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Important Changes to Massachusetts Child Support Guidelines
On September 15, 2017, important changes were made to the Massachusetts child support guidlelines. The state has implemented a Task Force that is required to review the child support guidelines every four years. The Task Force is chaired by Probate and Family Court Chief Justice Angela M. Ordoñez.
The child support guidelines are used by Probate and Family Court Trial Court judges when they are setting orders for child support, deciding whether to approve agreements for child support, and in deciding cases that are before the Court to modify existing orders.
The Task Force recommended several clarifications and changes to the previous guidelines. While some of the changes were minor, a few represent new or modified provisions. The most significant changes include:
Increasing the minimum support order to $25 per week
The prior minimum weekly amount of child support was $18.46 per week and had not been changed since 2002. The Task Force believes that the new amount of $25.00 per week is more consistent with the increased in the overall cost of living since 2002.
Removing the parenting time/child support calculation that was inserted into the 2013 guidelines
The 2012 Task Force had previously incorporated changes with regard to when parenting time was more than one-third but less than fifty percent. The 2017 Task Force eliminated this provision because it believes that it caused increased litigation about how much time was spent with the child and took the focus away from the best interest of the child.
Including a capped adjustment in the child support calculation for child care and health care costs
The Task Force determined that a dollar for dollar calculation for child care and health care costs could skew the child support calculation. The Task Force agreed to cap the adjustment at fifteen percent of the order.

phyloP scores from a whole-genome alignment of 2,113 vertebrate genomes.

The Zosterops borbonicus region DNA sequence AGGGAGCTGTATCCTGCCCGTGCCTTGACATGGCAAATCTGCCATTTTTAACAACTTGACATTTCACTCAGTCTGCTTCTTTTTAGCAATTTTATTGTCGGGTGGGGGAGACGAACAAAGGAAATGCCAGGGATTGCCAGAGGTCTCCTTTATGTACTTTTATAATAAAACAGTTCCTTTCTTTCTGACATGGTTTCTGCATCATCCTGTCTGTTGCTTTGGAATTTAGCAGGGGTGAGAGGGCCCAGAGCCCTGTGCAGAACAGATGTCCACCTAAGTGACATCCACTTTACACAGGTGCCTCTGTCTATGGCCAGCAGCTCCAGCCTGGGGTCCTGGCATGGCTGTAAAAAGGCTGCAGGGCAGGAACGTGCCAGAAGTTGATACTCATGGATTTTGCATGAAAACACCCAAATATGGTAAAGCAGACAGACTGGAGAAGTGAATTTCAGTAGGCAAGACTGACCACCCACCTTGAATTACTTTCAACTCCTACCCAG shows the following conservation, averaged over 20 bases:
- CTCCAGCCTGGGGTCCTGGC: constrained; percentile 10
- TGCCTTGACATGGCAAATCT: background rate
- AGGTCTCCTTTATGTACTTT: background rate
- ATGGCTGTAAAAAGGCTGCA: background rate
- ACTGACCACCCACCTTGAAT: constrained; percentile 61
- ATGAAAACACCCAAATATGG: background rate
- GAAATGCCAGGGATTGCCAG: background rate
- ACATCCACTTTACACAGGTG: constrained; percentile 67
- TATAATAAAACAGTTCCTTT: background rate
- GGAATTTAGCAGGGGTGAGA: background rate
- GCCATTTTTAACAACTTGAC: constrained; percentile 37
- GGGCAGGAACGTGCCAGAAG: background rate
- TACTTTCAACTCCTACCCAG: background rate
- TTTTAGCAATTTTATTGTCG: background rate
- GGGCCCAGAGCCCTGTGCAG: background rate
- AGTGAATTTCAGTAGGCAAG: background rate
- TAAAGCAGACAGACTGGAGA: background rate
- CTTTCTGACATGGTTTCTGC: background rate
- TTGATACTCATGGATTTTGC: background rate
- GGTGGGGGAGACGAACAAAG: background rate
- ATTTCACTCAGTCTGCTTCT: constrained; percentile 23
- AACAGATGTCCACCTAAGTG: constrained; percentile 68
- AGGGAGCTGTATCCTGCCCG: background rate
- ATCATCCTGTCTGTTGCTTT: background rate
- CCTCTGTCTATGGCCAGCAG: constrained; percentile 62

Addressing child support for children between the ages of 18 and 23; and
The Task Force agreed that children between the ages of 18 and 23 should be dealt with separately than those children under 18 years of age. The Task Force found that these children are generally either enrolled in college and not living at home one hundred percent of the time; or they may be working and contributing to the household. The Task Force agreed that a twenty-five percent reduction in child support payments is appropriate for children that fall into this age group.
Including provisions related to parental contribution to post-secondary educational expenses
The court has discretion when ordering a parent to pay for post-secondary educational expenses. The Task Force took into account the exceedingly expensive costs for post-secondary educational expenses. The Task Force decided to use the University of Massachusetts-Amherst as the benchmark college when determining parental contribution to post-secondary educational expenses. The Task Force determined that no parent would be required to pay more than half of the in-state resident cost of Umass Amherst unless the court makes a determination that the parent can afford to pay more.